The Sixteenth United States Census, conducted by the Census Bureau, determined the resident population of the United States to be 132,164,569, an increase of 7.3 percent over the 1930 population of 123,202,624 people. The census date of record was April 1, 1940. A number of new questions were asked including where people were 5 years before, highest educational grade achieved, information about wages; this census introduced sampling techniques. Other innovations included a field test of the census in 1939; this was the first census in which every state had a population greater than 100,000. The 1940 census collected the following information: In addition, a sample of individuals were asked additional questions covering age at first marriage and other topics. Full documentation on the 1940 census, including census forms and a procedural history, is available from the Integrated Public Use Microdata Series. Following completion of the census, the original enumeration sheets were microfilmed; as required by Title 13 of the U.
S. Code, access to identifiable information from census records was restricted for 72 years. Non-personally identifiable information Microdata from the 1940 census is available through the Integrated Public Use Microdata Series. Aggregate data for small areas, together with electronic boundary files, can be downloaded from the National Historical Geographic Information System. On April 2, 2012—72 years after the census was taken—microfilmed images of the 1940 census enumeration sheets were released to the public by the National Archives and Records Administration; the records are indexed only by enumeration district upon initial release. Official 1940 census website 1940 Census Records from the U. S. National Archives and Records Administration 1940 Federal Population Census Videos, training videos for enumerators at the U. S. National Archives Selected Historical Decennial Census Population and Housing Counts from the U. S. Census Bureau Snow, Michael S. "Why the huge interest in the 1940 Census?"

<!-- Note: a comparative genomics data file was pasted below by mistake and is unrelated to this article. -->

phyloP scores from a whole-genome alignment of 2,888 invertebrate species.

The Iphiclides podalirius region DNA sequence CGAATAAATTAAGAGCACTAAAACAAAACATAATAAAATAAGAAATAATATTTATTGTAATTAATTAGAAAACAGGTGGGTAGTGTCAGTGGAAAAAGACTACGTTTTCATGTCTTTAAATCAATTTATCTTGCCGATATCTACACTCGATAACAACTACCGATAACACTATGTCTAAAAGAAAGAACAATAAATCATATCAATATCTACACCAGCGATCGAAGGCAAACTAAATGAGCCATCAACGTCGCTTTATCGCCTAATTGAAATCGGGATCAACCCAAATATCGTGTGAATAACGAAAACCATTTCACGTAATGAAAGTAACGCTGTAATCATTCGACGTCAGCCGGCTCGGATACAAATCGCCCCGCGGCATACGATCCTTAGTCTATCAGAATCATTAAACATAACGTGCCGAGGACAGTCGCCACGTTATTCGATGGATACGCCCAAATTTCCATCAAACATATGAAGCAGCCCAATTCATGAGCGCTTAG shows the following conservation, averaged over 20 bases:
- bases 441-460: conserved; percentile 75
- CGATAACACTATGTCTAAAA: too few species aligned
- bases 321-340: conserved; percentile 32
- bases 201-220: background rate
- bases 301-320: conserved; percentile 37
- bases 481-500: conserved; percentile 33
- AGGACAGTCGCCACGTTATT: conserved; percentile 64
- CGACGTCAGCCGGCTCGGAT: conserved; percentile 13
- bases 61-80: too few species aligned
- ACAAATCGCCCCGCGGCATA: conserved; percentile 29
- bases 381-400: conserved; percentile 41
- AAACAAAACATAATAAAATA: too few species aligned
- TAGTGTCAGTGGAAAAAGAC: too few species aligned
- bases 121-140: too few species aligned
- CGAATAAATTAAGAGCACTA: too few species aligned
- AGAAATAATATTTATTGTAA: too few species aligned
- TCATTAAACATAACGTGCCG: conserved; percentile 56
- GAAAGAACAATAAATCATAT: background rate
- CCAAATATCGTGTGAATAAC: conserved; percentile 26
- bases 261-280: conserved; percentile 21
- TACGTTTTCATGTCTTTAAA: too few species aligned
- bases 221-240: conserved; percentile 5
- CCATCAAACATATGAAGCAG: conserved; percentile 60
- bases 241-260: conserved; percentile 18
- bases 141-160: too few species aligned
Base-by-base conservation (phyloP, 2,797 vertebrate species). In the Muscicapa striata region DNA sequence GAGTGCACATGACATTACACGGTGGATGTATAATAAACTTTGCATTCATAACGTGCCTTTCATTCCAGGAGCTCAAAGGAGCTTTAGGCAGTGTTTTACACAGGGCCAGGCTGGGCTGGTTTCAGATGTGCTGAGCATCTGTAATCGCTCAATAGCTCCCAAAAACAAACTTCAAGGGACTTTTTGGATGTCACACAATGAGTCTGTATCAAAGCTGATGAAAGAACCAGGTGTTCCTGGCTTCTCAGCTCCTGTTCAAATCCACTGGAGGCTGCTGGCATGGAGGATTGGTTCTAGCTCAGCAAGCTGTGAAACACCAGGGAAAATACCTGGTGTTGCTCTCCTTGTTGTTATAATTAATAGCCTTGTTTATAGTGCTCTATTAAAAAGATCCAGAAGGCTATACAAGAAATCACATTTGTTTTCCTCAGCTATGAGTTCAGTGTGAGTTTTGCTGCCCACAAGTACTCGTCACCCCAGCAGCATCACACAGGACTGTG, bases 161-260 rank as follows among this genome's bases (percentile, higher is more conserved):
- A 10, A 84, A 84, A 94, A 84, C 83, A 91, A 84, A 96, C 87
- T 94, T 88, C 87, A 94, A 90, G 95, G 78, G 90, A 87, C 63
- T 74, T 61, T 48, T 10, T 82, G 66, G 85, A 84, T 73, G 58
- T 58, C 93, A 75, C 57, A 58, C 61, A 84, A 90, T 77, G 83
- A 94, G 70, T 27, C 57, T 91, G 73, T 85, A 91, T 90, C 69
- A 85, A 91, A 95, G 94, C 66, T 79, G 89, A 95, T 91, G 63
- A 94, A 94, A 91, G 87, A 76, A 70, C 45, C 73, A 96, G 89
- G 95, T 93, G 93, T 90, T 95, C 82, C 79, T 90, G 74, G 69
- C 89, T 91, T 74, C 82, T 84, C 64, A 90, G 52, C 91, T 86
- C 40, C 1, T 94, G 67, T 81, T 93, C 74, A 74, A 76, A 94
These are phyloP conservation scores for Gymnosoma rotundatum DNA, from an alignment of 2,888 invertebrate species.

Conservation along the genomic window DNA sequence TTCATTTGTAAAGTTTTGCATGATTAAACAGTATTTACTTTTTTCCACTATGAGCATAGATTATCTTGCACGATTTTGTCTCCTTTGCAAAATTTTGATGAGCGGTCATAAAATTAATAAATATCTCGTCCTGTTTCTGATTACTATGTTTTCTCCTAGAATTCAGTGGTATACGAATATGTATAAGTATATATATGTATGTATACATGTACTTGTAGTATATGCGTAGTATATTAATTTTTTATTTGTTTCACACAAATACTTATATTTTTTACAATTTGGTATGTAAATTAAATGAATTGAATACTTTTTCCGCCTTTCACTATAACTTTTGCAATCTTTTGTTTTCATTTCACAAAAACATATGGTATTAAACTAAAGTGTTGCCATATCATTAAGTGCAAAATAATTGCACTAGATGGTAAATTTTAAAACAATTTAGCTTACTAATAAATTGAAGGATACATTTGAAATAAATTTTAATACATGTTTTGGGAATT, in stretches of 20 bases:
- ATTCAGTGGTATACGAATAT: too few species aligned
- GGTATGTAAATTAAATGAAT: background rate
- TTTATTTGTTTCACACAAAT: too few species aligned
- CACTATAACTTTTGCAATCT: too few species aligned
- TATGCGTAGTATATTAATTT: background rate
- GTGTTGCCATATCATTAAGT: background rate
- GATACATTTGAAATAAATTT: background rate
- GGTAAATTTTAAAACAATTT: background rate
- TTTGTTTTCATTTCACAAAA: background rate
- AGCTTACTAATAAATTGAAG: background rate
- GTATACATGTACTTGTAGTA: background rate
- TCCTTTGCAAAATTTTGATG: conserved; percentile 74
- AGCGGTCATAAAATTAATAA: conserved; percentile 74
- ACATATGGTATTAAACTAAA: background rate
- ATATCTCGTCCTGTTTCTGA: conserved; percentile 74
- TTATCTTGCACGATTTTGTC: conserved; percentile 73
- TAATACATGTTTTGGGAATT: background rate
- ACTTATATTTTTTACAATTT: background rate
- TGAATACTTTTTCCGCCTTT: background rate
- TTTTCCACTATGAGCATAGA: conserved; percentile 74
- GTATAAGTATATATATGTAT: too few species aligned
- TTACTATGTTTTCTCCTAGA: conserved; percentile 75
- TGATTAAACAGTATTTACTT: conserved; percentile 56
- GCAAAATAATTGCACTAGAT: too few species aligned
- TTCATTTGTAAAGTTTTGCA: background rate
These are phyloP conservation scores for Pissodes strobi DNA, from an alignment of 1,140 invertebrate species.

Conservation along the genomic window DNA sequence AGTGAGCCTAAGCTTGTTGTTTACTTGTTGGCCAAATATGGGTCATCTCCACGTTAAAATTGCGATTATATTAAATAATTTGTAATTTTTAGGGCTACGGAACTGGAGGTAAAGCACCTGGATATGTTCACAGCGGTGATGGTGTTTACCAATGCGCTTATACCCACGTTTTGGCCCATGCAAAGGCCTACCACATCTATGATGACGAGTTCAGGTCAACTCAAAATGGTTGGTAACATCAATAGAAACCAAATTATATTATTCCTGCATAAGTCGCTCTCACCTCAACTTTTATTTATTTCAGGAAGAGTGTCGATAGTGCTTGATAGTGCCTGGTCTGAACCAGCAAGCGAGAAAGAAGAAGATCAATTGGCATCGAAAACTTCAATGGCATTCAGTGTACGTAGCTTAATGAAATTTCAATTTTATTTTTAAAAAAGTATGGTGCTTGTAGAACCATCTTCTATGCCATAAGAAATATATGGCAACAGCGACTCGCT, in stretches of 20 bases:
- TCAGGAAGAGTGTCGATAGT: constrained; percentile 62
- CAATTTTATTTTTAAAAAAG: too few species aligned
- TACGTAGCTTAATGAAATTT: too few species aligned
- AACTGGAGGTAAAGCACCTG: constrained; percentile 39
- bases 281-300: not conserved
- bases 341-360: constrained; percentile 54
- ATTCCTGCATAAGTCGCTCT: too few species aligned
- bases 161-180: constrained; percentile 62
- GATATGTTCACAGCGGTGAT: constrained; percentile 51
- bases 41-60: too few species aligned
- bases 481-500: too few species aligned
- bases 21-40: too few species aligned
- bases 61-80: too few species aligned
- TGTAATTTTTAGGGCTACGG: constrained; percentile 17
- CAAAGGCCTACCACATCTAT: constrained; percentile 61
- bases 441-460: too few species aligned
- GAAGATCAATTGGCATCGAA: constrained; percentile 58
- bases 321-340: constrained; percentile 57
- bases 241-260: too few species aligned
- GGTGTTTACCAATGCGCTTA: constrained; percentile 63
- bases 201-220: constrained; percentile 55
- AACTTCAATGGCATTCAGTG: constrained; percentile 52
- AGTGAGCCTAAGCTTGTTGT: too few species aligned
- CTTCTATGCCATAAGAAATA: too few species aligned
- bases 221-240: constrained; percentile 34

CNN. Monday April 9, 2012. 1941 U. S Census Report Contains 1940 Census results 1940 Census Questions Hosted at CensusFinder.com
The Minnesota River is a tributary of the Mississippi River 332 miles long, in the U. S. state of Minnesota. It drains a watershed of nearly 17,000 square miles, 14,751 square miles in Minnesota and about 2,000 sq mi in South Dakota and Iowa, it rises in southwestern Minnesota, in Big Stone Lake on the Minnesota–South Dakota border just south of the Laurentian Divide at the Traverse Gap portage. It flows southeast to Mankato turns northeast, it joins the Mississippi south of the Twin Cities of Minneapolis and St. Paul, near the historic Fort Snelling; the valley is one of several distinct regions of Minnesota. The name Minnesota comes from the Dakota language phrase, "Mnisota Makoce", translated to "land where the waters reflect the sky", as a reference to the many lakes in Minnesota rather than the cloudiness of the actual river. For over a century prior to the organization of the Minnesota Territory in 1849, the name St. Pierre had been applied to the river by French and English explorers and writers.